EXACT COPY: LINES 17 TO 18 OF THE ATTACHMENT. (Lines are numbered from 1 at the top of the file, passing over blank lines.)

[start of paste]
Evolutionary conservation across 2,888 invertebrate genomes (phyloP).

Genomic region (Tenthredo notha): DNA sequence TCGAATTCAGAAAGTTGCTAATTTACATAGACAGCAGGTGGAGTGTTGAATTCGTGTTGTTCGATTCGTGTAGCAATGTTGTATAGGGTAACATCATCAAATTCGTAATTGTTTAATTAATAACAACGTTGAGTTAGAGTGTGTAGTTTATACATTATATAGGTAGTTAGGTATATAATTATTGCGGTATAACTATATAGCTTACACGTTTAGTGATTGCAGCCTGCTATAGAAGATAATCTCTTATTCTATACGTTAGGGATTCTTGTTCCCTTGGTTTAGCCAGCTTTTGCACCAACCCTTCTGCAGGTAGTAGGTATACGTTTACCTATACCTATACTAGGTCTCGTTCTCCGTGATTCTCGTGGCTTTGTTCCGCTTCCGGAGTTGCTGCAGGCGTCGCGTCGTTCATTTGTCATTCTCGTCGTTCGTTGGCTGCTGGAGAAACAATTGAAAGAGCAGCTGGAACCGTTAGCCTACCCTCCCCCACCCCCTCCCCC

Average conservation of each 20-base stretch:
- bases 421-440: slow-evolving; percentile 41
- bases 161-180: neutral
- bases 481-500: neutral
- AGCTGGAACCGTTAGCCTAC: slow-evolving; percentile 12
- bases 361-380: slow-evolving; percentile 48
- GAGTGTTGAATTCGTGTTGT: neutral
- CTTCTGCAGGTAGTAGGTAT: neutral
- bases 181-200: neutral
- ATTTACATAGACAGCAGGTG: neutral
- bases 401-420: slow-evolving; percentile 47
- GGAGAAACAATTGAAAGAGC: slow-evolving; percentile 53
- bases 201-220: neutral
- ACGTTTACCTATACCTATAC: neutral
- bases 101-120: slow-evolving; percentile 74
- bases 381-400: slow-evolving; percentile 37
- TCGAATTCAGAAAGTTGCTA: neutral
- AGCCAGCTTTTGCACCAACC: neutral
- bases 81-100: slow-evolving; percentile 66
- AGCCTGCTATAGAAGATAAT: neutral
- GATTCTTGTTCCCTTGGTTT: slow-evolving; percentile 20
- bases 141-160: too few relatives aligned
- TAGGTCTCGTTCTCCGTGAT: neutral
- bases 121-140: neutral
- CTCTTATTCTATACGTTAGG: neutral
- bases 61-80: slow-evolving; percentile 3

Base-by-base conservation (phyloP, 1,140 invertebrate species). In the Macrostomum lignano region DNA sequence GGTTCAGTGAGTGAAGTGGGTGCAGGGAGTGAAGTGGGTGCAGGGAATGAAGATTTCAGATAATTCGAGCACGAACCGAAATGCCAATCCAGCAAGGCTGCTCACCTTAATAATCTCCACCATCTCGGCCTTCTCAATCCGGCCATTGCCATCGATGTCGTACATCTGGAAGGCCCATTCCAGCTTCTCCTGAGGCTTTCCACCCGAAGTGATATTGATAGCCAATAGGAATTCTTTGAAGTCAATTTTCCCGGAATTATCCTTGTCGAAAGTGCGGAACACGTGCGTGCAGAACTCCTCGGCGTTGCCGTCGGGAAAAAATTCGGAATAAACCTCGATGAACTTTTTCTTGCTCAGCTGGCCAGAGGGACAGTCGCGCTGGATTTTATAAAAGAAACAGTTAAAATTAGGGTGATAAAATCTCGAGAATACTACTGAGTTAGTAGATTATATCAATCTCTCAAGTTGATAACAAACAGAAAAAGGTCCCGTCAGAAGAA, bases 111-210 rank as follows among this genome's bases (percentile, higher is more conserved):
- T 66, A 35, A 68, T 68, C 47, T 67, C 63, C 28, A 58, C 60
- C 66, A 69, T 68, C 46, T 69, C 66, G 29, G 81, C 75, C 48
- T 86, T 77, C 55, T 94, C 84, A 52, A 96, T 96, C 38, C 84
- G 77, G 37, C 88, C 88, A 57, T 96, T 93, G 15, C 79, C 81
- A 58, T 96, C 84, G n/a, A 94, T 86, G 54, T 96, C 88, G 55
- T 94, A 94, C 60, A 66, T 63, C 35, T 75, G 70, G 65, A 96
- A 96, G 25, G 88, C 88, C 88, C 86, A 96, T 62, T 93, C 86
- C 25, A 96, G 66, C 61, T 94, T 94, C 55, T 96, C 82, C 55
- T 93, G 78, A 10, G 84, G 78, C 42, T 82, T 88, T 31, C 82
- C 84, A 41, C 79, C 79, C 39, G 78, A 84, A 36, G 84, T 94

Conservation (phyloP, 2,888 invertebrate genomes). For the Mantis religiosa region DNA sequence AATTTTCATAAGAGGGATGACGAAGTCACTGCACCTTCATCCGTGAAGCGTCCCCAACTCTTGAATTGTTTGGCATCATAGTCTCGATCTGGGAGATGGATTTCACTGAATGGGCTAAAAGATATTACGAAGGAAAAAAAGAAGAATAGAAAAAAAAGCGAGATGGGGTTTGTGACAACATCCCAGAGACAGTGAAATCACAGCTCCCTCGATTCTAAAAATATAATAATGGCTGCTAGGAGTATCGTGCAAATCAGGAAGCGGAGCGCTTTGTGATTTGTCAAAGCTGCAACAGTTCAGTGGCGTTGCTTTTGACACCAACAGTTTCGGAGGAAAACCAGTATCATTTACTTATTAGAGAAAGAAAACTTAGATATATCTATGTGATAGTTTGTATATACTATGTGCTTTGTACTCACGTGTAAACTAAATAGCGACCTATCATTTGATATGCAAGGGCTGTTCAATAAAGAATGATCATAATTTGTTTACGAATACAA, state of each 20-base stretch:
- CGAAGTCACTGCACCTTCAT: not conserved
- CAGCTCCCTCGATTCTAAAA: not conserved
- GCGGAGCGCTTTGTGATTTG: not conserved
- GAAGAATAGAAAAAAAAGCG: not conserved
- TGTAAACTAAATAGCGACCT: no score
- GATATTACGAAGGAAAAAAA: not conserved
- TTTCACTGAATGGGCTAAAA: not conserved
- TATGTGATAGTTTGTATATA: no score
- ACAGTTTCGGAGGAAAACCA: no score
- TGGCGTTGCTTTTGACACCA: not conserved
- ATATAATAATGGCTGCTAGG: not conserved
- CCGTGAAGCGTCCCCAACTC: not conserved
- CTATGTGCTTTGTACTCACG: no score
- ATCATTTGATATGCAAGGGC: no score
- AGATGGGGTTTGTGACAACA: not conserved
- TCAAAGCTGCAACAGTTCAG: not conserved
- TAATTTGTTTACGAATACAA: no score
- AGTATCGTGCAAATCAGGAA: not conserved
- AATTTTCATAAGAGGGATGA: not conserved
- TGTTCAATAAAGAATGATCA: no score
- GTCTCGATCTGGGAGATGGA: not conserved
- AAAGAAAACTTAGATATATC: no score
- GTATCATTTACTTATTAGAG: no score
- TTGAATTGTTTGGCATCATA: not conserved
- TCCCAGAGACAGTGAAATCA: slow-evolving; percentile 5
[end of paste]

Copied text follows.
- bases 101-120: slow-evolving; percentile 74
- bases 381-400: slow-evolving; percentile 37